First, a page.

Stormsire's access to Gambit Spells will only serve to improve his worth as more are released, but at this time, they do little to boost his value.

Alternate Path - Gurzag

Can Gurzag compare to the Sigmar leaders as a defensive powerhouse?  Probably not, but let's look at some things anyway.  Gurzag is 20% tougher than his Sigmar counterparts, and has the same defense and move stats on his uninspired side as Steelheart and Stormsire.  Being a 5 wound model also allows Gurzag to avoid dying to the "Benchmark" 4 damage attacks that define much of the meta.  As a bonus, any hit that doesn't kill Gurzag does indeed make him stronger by inspiring him. Unfortunately for the ork, once they flip, the Sigmar leaders will defend successfully 25% more of the time than he will.

What Gurzag lacks in defense, he makes up for in offense.  His uninspired Boss Choppas attack is on par with Steelheart, but once he inspires his accuracy increases almost as much as if he had gained an extra attack die.

In terms of card access, Gurzag actually has it better than Steelheart or Stormsire.  'Ard as Iron and Too Dumb to Die both fit nicely into a defensive deck.  The ork boss also has a wide variety of exclusive upgrades to choose from: Unkillable gives you a Gurzag only version of Soultrap, Crush and Cleave grants Cleave, and 'Eadbutt serves as a more accurate version of Touch of Death.  In terms of ploys, only Brutal but Kunnin' stands out, allowing you to counterattack an enemy that gets too close, push your fighter away, and still move later on.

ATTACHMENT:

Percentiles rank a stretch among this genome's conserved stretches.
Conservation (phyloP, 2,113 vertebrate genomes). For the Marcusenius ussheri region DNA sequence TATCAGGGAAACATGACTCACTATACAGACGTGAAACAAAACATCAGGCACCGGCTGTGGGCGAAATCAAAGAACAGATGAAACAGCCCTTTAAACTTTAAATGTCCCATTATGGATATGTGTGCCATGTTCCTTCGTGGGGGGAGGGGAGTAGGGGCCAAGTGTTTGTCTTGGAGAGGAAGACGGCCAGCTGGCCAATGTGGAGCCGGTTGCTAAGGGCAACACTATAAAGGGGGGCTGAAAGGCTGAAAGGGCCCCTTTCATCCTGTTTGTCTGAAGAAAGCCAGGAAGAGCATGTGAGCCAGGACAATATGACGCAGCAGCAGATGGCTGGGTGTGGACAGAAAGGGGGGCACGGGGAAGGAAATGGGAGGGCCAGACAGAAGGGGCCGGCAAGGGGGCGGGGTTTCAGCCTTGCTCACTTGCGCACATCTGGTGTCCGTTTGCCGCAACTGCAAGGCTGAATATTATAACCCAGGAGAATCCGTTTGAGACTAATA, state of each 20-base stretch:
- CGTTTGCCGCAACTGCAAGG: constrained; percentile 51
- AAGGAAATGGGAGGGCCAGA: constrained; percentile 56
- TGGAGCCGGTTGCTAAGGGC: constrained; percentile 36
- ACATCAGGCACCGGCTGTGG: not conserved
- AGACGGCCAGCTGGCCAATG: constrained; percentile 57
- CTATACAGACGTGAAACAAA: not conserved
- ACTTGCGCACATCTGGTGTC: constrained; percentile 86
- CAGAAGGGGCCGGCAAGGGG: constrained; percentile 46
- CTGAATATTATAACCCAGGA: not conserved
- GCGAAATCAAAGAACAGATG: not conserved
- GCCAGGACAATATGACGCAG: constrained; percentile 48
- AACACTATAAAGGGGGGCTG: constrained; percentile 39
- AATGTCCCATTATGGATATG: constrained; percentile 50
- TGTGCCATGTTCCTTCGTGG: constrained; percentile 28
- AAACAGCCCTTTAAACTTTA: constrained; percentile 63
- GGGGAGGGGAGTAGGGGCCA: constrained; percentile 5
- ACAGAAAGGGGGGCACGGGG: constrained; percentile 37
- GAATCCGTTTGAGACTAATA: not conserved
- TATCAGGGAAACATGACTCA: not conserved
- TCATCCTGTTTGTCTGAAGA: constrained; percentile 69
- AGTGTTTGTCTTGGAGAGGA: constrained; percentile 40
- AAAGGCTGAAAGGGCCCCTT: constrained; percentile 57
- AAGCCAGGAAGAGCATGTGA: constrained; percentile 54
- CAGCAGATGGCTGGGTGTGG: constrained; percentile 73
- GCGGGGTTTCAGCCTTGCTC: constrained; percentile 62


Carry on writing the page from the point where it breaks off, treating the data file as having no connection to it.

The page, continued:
Overall, Gurzag probably isn't as good of a choice for a leader of a defensive warband as any of the Sigmar leaders.  However, excellent access to exclusive upgrades and objectives, as well as the ability to counterattack with devastating  results mean that a dedicated ork player who would rather run than smash can certainly do so to good effect.


 Steelheart was made for the defensive game, and as such, stands out as the clear winner for best defensive leader.  He inspires easily, hits hard, and gains access to five times the warband exclusive glory as the other two leaders.  Of the remaining two, Stormsire is a slightly better leader, due almost entirely to his easier inspire condition and the versatility of Fulmination.

Please Note: The above comparison does not factor in supporting fighters in the Champions, Cursebreakers, or Farstriders warbands.  This would obviously affect a player's choice of which warband to play, but this article is too long as it is.  We'll look at the supporting players another day.